Assets under management with a sustainability focus have increased tremendously over the years. New EU regulation now requires investment advisors and managers to assess their retail clients’ sustainability preferences. However, sustainability preferences are difficult to define and interpret. Understanding more about how clients orientate their sustainability preferences and why they choose to invest in high ESG assets is crucial. During the Inquire Europe spring seminar Peiran Jiao from Maastricht University presented his research ‘Altruists going on an ego trip: Beliefs and ambiguity attitudes in socially responsible investment’ which addresses these issues.
For those who were unable to attend his presentation, a summary has been made:
“In 2014, one in nine dollars of AUM were involved in SRI, whereas in 2020 this number tripled to one in three dollars. Generally, this has been explained through two factors. The first is social preferences. People want to contribute to saving the environment or they wish to portray the image that they care about these types of issues. They are therefore willing to give up some level of financial performance in order to invest in accordance with their social preferences. The second reason is the consideration of financial performances; they expect a superior return or/and risk performance from high ESG investments.
These reasons are based on the beliefs that investors have towards ESG investments, but research shows that these beliefs have not been formally evaluated; and worse still, these beliefs can be systematically biased. On the one hand, those taking the financial consideration approach think wishfully and overstate the expected ESG fund return. On the other, those concerned with their image will understate the ESG fund return, as if financial returns are not the reason to why they invest in high ESG funds.
In this project we address this problem by using the adapted exchangeability method; what we get is a quantitative and incentivized measure of expectations, about risk and return.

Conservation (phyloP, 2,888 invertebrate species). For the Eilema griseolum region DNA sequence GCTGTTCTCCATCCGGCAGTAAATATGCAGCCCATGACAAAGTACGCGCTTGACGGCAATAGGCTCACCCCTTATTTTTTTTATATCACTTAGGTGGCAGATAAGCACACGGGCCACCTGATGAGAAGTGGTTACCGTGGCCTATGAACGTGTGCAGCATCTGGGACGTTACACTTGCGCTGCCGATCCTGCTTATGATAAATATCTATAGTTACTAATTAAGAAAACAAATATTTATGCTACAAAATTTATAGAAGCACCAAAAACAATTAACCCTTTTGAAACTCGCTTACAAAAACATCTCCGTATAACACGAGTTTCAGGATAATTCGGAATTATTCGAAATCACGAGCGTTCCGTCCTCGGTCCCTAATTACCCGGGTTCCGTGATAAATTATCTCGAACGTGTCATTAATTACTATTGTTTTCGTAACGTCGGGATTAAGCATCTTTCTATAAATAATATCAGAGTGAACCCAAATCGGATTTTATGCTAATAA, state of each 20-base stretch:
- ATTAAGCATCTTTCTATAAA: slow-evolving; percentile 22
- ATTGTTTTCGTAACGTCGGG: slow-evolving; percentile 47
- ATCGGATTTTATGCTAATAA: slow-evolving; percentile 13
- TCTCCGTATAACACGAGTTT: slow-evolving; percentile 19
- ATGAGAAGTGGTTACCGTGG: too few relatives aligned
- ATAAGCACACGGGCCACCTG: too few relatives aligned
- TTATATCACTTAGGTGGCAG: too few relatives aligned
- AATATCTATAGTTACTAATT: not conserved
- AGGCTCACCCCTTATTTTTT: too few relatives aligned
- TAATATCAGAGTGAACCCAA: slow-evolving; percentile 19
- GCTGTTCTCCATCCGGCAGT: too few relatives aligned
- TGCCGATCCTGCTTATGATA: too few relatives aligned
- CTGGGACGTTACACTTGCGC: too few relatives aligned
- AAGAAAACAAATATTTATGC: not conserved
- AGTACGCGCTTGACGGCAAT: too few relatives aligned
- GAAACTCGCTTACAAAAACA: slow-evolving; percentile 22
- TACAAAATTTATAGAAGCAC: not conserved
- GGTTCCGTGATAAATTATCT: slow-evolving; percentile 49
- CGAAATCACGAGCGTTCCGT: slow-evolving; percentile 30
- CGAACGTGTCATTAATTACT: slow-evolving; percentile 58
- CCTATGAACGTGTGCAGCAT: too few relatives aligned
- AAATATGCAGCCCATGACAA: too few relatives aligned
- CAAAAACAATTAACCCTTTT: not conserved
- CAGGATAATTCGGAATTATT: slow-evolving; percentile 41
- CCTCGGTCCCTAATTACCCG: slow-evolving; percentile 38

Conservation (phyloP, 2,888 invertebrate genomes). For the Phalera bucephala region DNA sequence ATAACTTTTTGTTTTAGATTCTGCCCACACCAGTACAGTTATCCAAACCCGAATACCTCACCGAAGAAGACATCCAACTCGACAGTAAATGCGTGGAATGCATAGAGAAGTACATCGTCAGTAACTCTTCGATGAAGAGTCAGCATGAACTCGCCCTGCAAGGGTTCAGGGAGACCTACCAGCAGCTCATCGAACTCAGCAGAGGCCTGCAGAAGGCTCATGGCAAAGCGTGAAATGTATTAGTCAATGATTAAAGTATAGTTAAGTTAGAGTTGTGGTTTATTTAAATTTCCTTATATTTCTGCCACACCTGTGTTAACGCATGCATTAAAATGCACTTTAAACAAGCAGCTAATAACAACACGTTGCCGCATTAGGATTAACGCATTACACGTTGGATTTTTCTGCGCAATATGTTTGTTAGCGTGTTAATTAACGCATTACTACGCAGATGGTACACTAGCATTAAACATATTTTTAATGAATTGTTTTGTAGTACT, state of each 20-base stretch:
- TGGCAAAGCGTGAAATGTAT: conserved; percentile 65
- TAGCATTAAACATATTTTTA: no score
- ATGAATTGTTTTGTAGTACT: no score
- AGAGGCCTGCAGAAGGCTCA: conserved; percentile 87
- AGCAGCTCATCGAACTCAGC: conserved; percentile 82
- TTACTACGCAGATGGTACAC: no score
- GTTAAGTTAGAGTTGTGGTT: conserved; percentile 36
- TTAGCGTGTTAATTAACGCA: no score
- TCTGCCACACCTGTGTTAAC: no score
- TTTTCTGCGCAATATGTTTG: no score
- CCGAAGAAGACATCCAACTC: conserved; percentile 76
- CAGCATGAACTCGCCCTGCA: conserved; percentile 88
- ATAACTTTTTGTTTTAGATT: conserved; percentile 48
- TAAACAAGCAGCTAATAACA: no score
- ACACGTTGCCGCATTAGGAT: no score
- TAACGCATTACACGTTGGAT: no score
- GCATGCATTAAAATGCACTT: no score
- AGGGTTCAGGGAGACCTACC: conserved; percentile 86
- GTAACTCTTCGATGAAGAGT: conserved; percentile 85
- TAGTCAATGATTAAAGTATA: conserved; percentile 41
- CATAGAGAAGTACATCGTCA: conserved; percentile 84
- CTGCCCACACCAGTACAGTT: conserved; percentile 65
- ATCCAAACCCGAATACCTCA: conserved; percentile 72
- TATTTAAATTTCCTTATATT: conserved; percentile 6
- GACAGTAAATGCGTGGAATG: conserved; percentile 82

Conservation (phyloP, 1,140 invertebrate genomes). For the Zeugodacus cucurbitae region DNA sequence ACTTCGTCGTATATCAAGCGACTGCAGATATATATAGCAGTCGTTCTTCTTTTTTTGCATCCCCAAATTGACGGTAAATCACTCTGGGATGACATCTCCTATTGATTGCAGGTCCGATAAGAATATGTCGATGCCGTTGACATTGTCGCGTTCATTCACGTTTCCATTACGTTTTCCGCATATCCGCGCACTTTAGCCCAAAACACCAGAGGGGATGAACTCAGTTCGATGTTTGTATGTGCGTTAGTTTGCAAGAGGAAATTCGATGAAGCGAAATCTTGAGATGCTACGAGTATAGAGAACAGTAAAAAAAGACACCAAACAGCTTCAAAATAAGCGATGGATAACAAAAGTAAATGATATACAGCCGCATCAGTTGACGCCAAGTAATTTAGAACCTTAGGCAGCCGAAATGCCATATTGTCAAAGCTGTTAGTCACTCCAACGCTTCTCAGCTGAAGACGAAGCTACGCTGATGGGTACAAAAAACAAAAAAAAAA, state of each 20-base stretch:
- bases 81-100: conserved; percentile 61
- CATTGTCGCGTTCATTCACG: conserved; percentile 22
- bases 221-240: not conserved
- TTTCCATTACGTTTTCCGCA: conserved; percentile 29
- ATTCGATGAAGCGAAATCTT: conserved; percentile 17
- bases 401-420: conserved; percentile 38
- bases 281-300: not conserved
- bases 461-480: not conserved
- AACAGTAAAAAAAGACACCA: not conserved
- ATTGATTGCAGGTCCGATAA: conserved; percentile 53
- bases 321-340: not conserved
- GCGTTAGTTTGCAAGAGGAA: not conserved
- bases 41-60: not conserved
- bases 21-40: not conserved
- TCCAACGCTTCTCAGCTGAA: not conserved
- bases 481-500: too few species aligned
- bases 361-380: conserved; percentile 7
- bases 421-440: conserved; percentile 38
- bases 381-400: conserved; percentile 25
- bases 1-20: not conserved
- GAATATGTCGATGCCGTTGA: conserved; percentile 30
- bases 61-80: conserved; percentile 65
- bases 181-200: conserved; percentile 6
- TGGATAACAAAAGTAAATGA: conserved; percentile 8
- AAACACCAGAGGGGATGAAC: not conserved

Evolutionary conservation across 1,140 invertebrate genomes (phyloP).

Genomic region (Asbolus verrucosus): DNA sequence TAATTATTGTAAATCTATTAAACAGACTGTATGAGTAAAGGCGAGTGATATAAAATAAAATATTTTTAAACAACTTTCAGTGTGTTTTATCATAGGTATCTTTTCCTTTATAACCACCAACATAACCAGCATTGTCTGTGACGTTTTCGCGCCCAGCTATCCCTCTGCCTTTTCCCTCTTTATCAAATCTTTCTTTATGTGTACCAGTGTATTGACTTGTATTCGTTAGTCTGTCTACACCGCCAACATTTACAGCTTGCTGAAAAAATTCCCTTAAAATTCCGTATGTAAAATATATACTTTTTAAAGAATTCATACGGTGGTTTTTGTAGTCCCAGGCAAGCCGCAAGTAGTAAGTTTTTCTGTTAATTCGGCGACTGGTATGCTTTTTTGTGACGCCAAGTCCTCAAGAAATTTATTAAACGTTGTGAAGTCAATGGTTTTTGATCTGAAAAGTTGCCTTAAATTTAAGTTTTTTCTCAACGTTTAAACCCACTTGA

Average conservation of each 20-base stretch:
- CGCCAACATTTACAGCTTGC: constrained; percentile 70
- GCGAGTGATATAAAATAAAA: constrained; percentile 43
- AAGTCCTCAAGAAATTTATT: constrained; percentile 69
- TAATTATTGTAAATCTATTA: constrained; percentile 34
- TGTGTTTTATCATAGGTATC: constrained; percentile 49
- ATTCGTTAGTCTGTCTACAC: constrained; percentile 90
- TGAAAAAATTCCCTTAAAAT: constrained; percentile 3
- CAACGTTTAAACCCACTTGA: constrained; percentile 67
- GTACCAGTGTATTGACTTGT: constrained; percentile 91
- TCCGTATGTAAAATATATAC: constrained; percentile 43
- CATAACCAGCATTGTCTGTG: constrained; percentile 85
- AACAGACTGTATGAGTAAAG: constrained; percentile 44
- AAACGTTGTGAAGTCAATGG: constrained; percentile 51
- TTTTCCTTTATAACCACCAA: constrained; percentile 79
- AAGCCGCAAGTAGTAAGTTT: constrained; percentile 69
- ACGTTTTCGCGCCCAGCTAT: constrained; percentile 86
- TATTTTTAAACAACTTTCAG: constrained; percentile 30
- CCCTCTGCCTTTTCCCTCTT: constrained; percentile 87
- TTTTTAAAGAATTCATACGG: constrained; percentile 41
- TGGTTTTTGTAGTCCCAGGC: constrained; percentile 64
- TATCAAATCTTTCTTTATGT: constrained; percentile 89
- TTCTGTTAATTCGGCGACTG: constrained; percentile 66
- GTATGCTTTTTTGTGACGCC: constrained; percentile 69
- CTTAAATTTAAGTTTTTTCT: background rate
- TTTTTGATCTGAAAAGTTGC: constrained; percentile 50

Next, we also look at ambiguity attitudes of investors towards high and low ESG funds. Ambiguity is uncertainty with unknown probability distribution of future outcomes. People are ambiguity averse in general. Therefore, they may invest in assets with a high ESG label if they think the label can resolve ambiguity. For instance, one might think that a ESG label is associated with higher or lower results. On the other hand, the ESG label might actually increase ambiguity and make the task more difficult for retail investors; even in finance literature researchers are unsure whether high ESG investments will outperform low ESG investments.
What we find through our research is that adding a high ESG label leads to a higher expected return and lower expected risk, which is actually the opposite of what has been found using other methods. It also makes our experimental participants more conservative when updating on negative information, which means that their beliefs are more resilient to negative shocks. Finally, these participants are less ambiguity-averse towards investment returns when they know that a fund has a high ESG label; a high ESG rating can reduce investors’ perceived ambiguity in the investment.
Overall, we find evidence that investors are likely to understate the ESG financial performance to emphasize their social preference motives in unincentivized questionnaires. Thus, financial motives play an essential role in SRI decisions. Meanwhile, as an alternative explanation to ESG investing, a high ESG rating label can promote SRI by reducing the amount of perceived ambiguity associated with the asset.
This information is important for theorists, as it helps us determine why investors engage in SRI. Moreover, it can serve as a practical tool to assess retail investors’ ESG preferences. For example, funds can incorporate our tools to achieve precision marketing into client profiling, and to obtain a reliable measure of their clients’ beliefs and ambiguity attitudes in the ESG territory”.
Inquire Europe members can access the research and the presentation slides via: https://www.inquire-europe.org/event/joint-spring-seminar-2023/